A new camp was built and the Jensen tunnel on the Eureka claim was rehabilitated. Early in 1951, a small shipment of 20 tons was made from the Jensen tunnel containing 24 ounces of silver to the ton. The raise from the # 3 level proceeded slowly, as money was always in short supply. Over the next few years, a series of optimistic reports enabled the company to raise funds, but never enough to make a firm production commitment.

By 1955, the company had a 50-ton per day mill set up and a deluxe camp, but no developed ore to start up with. When asked by the shareholders to look into this situation, the mining consultant blamed the president of the company for his optimistic statements of production (based on the same consultant’s ore reserve estimates), and cited lack of ore development as the key. After years of financing the operation on the assumption of ore reserves in sight, only to be told there were no firm ore reserves blocked out, this was the final straw. Mr. Borup was asked to step down as president, and the consulting company was put in charge. Two years later, Silver Hill Mines Ltd. filed for bankruptcy.

The property lay dormant through most of the 1960’s, tainted by the Silver Hill fiasco. During 1969/70, Copper Range Exploration Ltd. explored the surface and also cleaned out and sampled the tunnels. Results were not favorable, and the property was returned to the owner. Once again, Treasure Mountain seemed destined for obscurity, a place of broken dreams and financial ruin.

With improving silver prices in the late 1970’s,prospector Magnus Bratlien negotiated an option to purchase the Treasure Mountain property. Magnus began to explore the top and relatively unexplored eastern side of Treasure Mountain using basic prospecting, soil geochemistry, and geophysics. With some encouraging preliminary results, a small diamond drill program was undertaken in 1983. The drill holes crossed several previously unknown overburden covered vein structures paralleling the known Silver Chief lode, about 25 metres to the south. The vein intersections in the drill holes proved to be very rich in silver, lead and zinc.

After the 1986 program was complete and the overall results were confirmed, and several respected mining consultants such as James J. McDougall, P. Eng, Mohan R. Vulimiri, M Sc., Steve Presunka, geophysicist, and Al Beaton, mining engineer, were invited to see and interpret the results. All stated that the sampling and other work had been done to the highest possible standards, and was valid in calculating potential net worth of the new vein. Magnus Bratlien proceeded to take Huldra Silver Inc. public in 1987 to raise funds for further work, including bulk sampling of the “C” vein.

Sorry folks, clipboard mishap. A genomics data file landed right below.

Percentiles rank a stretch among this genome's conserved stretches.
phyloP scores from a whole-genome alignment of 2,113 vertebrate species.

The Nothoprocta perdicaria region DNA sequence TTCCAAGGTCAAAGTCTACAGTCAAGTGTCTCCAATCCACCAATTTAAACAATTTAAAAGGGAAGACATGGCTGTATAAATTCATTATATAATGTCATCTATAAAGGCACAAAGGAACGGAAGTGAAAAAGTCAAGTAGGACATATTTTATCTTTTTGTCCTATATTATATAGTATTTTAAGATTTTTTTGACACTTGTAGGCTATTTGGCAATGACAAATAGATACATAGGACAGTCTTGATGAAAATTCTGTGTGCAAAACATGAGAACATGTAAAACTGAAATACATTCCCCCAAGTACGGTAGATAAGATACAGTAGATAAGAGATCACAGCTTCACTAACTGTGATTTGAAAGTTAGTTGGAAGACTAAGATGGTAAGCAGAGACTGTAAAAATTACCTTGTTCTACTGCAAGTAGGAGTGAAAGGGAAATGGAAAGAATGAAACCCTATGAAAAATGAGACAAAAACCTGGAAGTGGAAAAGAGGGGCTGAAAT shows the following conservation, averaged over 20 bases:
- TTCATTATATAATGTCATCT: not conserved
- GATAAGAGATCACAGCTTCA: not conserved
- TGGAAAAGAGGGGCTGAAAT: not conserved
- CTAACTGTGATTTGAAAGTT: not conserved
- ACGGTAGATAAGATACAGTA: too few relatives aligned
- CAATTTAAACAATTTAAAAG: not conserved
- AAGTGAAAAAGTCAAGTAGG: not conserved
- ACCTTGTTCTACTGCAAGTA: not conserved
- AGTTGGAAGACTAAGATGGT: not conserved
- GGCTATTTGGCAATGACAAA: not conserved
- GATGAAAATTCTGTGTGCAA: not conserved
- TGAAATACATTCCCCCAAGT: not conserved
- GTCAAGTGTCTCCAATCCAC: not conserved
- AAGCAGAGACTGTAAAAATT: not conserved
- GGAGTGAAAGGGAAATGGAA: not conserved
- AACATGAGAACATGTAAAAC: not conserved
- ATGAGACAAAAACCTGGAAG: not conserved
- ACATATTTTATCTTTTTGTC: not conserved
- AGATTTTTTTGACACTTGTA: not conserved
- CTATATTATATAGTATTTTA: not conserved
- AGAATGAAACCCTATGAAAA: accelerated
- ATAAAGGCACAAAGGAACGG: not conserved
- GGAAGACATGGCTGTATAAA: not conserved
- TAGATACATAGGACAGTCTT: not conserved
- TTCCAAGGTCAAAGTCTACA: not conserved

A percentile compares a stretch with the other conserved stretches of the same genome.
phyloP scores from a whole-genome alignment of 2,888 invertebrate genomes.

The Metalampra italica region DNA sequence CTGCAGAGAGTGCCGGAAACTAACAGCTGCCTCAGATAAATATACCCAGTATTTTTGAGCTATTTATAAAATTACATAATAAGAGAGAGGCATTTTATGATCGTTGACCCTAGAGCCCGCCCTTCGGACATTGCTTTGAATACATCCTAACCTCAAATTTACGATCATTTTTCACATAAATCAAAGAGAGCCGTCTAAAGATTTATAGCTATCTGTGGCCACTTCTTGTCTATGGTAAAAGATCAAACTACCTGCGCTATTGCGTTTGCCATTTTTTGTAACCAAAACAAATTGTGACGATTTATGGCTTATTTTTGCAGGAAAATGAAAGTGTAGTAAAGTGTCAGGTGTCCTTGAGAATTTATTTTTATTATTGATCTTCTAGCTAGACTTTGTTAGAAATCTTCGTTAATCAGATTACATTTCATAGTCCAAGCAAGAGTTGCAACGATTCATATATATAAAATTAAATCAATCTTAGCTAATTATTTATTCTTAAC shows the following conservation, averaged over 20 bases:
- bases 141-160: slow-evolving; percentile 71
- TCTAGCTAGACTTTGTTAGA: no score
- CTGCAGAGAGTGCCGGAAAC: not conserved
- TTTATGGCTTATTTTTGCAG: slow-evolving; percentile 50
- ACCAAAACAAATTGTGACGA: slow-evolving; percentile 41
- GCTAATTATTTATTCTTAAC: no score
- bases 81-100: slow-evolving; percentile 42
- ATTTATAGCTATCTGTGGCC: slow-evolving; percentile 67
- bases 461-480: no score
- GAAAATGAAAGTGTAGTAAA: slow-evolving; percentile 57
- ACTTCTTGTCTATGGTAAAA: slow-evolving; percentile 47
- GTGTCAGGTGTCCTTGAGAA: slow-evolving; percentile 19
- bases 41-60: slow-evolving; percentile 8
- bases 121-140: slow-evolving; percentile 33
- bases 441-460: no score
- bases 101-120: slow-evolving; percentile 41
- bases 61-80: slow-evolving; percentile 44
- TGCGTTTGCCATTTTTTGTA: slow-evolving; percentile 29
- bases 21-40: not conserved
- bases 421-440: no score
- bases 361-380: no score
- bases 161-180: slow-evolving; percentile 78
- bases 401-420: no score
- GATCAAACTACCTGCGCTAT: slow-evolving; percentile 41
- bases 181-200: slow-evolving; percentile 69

The “C” vein was open-pitted in 1987 by A J. Beaton Mining Ltd., and 407 tons of ore were direct-shipped the smelters at Trail BC, and ASARCO in Montana. Net results showed over 100 ounces of silver per ton of ore, with 32.7% lead and 6.8% zinc. Huldra Silver Inc. received a cheque for $344,265.00 from the “C vein open cut, and then began to deepen their exploration efforts.

One bulk sample had equaled the entire past production of the Summit City Camp! During the next 3 years, under the direction of company geologist Egil Livgard, more than 2750 metres of new tunneling and raising were completed by A. J.Beaton Mining Ltd. Over 4750 metres of surface and underground diamond drilling were done, along with additional surface work, mill ore tests, and environmental surveys.

As a result of this work, Egil Livgard calculated preliminary ore reserves of 161,000 tons at a grade of 25.6 oz. in silver per ton, plus 10% combined lead-zinc. Probable additional resources were estimated at 180,000 tons at a similar grade, open to depth, and to the west and east. New surface showings (Ruby Zone) had also been discovered further to the east by Magnus Bratlien, which contained high-grade silver and surprisingly, some good-grade gold values.

After defining the developed silver reserves and the cost of production (about $200 per ounce), the company decided that the mine was like money in the bank, and that silver prices in the early 1990’s, while profitable, were slumping, so best to wait. Today, with strengthening metal prices and new industrial demands for silver on the rise, the economics look better than ever, and the management’s decision to put the mine on hold to wait for better silver prices appears to have been a very wise one.

If, as the best data has indicated, the mine has a potential of over 350,000 tons of ore at a grade of 25 oz. per ton in silver, it could contain more than 8,750,000 ounces of silver. With a silver price of $25 Can. per ounce plus lead-zinc credits, this could translate into more than 250 million dollars in gross worth. Preliminary mill studies show that a complete milling operation can be set up for perhaps 5 million dollars, with payback in 2 years. Truly a bonanza in the best meaning of the word.